Rice, whose vote blindsided members of his party, drew backlash from the South Carolina Republican Party and Horry County Republican Party. 

“Trying to impeach the President with just a week left in his term … will do nothing but harm the country and our Party,” wrote Drew McKissick, South Carolina Republican Party chairman. “We completely disagree with this sham and to say I’m severely disappointed in Congressman Tom Rice would be an understatement.”

As part of the 2020 redistricting cycle, state legislatures could redraw maps in a way that would kick out the GOP lawmakers who voted to impeach Trump. Oppenheimer said that he expects New York, Ohio, Michigan and Illinois to each lose a district, with the possibility that some states might lose more than one district.

“So the question is, ‘what happens in those states which lose a district — Upton and Meijer’s districts for example in Michigan border one another,’” Oppenheimer said. “So I think they have to worry about not just about the primary election, some of them may have to worry about general elections.”

Despite harsh rebukes from fellow Wyoming politicians including state Sen. Anthony Bouchard (R-Wyo.), who said he is “entertaining a run against” her, Cheney said that she’s “not going anywhere.” Rice told the Associate Press that he accepts that his decision could cost him his seat in 2022.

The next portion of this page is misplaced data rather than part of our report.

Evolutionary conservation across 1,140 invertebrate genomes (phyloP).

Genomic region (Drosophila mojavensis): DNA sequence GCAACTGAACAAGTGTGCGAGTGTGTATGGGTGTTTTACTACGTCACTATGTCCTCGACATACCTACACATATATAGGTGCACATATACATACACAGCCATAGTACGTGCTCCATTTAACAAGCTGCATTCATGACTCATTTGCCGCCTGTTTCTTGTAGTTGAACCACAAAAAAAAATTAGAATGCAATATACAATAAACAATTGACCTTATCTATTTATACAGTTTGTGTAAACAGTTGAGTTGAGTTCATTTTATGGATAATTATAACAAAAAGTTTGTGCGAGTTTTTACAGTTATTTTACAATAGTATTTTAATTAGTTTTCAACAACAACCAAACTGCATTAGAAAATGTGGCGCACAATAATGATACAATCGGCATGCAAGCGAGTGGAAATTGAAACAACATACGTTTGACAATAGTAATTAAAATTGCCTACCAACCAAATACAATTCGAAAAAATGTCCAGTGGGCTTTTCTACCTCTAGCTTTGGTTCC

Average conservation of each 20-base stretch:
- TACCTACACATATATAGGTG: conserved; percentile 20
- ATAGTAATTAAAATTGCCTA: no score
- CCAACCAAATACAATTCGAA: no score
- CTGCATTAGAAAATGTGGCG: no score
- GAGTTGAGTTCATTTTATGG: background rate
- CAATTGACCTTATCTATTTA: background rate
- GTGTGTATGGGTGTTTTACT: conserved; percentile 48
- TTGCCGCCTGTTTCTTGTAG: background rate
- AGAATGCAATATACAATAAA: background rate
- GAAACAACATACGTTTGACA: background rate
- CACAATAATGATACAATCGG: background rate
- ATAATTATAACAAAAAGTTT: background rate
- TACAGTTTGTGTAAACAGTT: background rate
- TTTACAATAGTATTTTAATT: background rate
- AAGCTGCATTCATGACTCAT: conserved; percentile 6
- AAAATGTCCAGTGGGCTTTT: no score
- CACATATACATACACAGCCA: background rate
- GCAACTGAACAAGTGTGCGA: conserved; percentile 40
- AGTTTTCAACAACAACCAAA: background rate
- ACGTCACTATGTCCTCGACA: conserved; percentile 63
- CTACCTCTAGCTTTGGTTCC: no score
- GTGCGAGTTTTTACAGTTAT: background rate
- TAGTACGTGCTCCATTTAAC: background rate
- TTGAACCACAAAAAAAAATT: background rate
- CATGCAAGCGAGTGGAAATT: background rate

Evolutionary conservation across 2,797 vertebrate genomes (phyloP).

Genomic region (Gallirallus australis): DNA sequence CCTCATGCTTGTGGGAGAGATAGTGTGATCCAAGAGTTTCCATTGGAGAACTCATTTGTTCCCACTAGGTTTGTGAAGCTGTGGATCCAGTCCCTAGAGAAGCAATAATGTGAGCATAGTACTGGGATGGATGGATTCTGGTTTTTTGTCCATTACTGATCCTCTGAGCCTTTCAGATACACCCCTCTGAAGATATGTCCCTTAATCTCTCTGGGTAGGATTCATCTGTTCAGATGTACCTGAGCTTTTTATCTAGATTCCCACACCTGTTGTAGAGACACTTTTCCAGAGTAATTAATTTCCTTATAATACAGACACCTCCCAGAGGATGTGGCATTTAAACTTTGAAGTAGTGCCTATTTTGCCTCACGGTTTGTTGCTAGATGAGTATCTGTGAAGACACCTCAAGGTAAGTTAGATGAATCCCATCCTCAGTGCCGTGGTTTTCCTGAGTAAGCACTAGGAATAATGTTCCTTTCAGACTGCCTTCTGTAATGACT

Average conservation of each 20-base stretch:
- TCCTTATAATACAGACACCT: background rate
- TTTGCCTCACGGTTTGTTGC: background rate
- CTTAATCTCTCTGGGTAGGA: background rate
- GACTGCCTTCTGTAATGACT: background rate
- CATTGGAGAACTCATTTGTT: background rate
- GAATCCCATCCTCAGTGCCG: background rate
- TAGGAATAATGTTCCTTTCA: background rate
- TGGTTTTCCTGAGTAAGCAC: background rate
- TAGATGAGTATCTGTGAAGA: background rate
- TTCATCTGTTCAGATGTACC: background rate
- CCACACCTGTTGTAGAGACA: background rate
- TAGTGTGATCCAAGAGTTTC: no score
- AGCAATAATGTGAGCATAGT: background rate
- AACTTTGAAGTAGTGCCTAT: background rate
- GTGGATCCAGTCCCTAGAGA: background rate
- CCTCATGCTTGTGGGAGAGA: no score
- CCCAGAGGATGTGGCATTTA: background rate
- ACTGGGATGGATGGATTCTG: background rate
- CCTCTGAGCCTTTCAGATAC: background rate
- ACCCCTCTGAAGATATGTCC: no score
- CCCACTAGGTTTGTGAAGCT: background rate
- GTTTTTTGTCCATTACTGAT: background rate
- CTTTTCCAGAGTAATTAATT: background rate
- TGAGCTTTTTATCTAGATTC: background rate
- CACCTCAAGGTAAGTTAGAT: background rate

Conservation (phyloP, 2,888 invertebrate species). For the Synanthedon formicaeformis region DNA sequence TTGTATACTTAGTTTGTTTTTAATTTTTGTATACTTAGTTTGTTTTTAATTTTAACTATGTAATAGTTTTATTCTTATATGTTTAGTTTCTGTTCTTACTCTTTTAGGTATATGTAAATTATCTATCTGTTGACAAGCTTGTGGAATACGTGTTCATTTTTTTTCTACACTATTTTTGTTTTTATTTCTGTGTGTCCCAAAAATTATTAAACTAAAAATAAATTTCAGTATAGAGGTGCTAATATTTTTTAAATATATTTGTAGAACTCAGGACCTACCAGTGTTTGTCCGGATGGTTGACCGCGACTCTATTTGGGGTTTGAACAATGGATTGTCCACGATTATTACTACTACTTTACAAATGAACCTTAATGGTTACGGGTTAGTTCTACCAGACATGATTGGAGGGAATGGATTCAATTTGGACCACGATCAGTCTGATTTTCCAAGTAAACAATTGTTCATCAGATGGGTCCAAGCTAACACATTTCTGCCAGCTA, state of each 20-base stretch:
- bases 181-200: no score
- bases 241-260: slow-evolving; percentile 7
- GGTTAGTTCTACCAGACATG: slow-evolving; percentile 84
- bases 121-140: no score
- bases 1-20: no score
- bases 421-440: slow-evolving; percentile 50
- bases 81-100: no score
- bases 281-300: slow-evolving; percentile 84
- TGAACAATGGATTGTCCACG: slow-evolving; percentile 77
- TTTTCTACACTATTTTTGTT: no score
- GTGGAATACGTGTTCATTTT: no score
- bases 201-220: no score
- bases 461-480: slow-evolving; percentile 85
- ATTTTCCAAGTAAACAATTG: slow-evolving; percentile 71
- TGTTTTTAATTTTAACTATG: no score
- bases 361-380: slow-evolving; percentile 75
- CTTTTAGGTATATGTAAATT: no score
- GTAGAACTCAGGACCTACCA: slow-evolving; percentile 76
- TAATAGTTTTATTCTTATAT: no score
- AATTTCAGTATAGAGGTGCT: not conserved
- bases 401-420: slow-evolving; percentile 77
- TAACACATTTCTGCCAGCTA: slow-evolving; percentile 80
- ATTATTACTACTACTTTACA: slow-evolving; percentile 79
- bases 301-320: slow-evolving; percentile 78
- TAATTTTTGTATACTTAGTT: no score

“You tell my constituents I love ’em, and it’s the honor of my life to do this job.” Rice said. “I’ve tried to do my best to do the right thing and represent their interests, but if they decide that it’s time for me to come home, that’s OK, too.”

Oppenheimer said that while Cheney’s name recognition makes her a formidable opponent in the 2022 primary election, her impeachment vote will make “moving up in the House Congressional leadership” more difficult.

For Valadao, whose majority-Latino district Biden won by 10 points, the vote to impeach could help position the congressman as a more moderate candidate, Oppenheimer said. The congressman lost his seat to T.J. Cox (D-Calif.) in 2018 and won it back in 2020.

“My sense is his real concerns are not primaries or general election,” Oppenheimer said. “And so it gives him a chance to say, ‘I’m more moderate,’ you know, ‘my claims of being more moderate are accurate’ — so in his case that actually could help him.”

He added that he also doesn’t “expect the Republicans to want to go after one of their Latino members” like Gonzales, who is Cuban American. 

Senate Majority Leader Mitch McConnell (R-Ky.) said Tuesday that the mob at the Capitol was “provoked by the president and other powerful people.” McConnell has said before that he is undecided on whether he will vote to convict Trump. It is not yet certain when the Senate will convene for Trump’s impeachment trial.